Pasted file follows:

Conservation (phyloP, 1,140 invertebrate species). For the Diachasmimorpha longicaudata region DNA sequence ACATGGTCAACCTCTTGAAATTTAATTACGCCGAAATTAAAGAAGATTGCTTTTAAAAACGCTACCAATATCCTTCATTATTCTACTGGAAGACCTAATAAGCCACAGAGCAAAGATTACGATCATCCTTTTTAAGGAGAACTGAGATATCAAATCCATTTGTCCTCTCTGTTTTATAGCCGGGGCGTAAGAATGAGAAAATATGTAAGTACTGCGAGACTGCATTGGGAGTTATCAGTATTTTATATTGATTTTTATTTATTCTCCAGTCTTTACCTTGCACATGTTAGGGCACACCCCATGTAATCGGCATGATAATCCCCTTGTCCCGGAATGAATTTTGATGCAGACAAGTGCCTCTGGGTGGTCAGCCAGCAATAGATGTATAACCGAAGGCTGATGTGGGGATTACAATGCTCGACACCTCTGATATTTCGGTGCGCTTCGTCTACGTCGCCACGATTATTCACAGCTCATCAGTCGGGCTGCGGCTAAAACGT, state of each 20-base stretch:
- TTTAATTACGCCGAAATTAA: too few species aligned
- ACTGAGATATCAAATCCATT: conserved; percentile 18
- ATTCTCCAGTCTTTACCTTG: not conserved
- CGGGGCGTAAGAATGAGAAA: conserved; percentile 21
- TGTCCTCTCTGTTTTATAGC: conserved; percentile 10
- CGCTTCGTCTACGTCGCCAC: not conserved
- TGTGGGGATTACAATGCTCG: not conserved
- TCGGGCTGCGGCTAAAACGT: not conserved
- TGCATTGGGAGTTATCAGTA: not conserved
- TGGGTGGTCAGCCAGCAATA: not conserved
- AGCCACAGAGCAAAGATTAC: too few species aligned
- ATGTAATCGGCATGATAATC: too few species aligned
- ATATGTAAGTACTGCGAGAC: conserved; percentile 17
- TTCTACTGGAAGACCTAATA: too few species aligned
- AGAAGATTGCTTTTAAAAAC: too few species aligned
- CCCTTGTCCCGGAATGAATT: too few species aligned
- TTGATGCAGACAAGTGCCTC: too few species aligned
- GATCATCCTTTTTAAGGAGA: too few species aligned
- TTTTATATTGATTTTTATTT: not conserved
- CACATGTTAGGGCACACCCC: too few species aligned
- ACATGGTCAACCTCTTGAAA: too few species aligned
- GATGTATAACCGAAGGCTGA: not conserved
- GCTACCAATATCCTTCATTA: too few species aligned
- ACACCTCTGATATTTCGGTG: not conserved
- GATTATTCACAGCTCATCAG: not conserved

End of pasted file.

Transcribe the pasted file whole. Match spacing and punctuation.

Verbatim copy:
Conservation (phyloP, 1,140 invertebrate species). For the Diachasmimorpha longicaudata region DNA sequence ACATGGTCAACCTCTTGAAATTTAATTACGCCGAAATTAAAGAAGATTGCTTTTAAAAACGCTACCAATATCCTTCATTATTCTACTGGAAGACCTAATAAGCCACAGAGCAAAGATTACGATCATCCTTTTTAAGGAGAACTGAGATATCAAATCCATTTGTCCTCTCTGTTTTATAGCCGGGGCGTAAGAATGAGAAAATATGTAAGTACTGCGAGACTGCATTGGGAGTTATCAGTATTTTATATTGATTTTTATTTATTCTCCAGTCTTTACCTTGCACATGTTAGGGCACACCCCATGTAATCGGCATGATAATCCCCTTGTCCCGGAATGAATTTTGATGCAGACAAGTGCCTCTGGGTGGTCAGCCAGCAATAGATGTATAACCGAAGGCTGATGTGGGGATTACAATGCTCGACACCTCTGATATTTCGGTGCGCTTCGTCTACGTCGCCACGATTATTCACAGCTCATCAGTCGGGCTGCGGCTAAAACGT, state of each 20-base stretch:
- TTTAATTACGCCGAAATTAA: too few species aligned
- ACTGAGATATCAAATCCATT: conserved; percentile 18
- ATTCTCCAGTCTTTACCTTG: not conserved
- CGGGGCGTAAGAATGAGAAA: conserved; percentile 21
- TGTCCTCTCTGTTTTATAGC: conserved; percentile 10
- CGCTTCGTCTACGTCGCCAC: not conserved
- TGTGGGGATTACAATGCTCG: not conserved
- TCGGGCTGCGGCTAAAACGT: not conserved
- TGCATTGGGAGTTATCAGTA: not conserved
- TGGGTGGTCAGCCAGCAATA: not conserved
- AGCCACAGAGCAAAGATTAC: too few species aligned
- ATGTAATCGGCATGATAATC: too few species aligned
- ATATGTAAGTACTGCGAGAC: conserved; percentile 17
- TTCTACTGGAAGACCTAATA: too few species aligned
- AGAAGATTGCTTTTAAAAAC: too few species aligned
- CCCTTGTCCCGGAATGAATT: too few species aligned
- TTGATGCAGACAAGTGCCTC: too few species aligned
- GATCATCCTTTTTAAGGAGA: too few species aligned
- TTTTATATTGATTTTTATTT: not conserved
- CACATGTTAGGGCACACCCC: too few species aligned
- ACATGGTCAACCTCTTGAAA: too few species aligned
- GATGTATAACCGAAGGCTGA: not conserved
- GCTACCAATATCCTTCATTA: too few species aligned
- ACACCTCTGATATTTCGGTG: not conserved
- GATTATTCACAGCTCATCAG: not conserved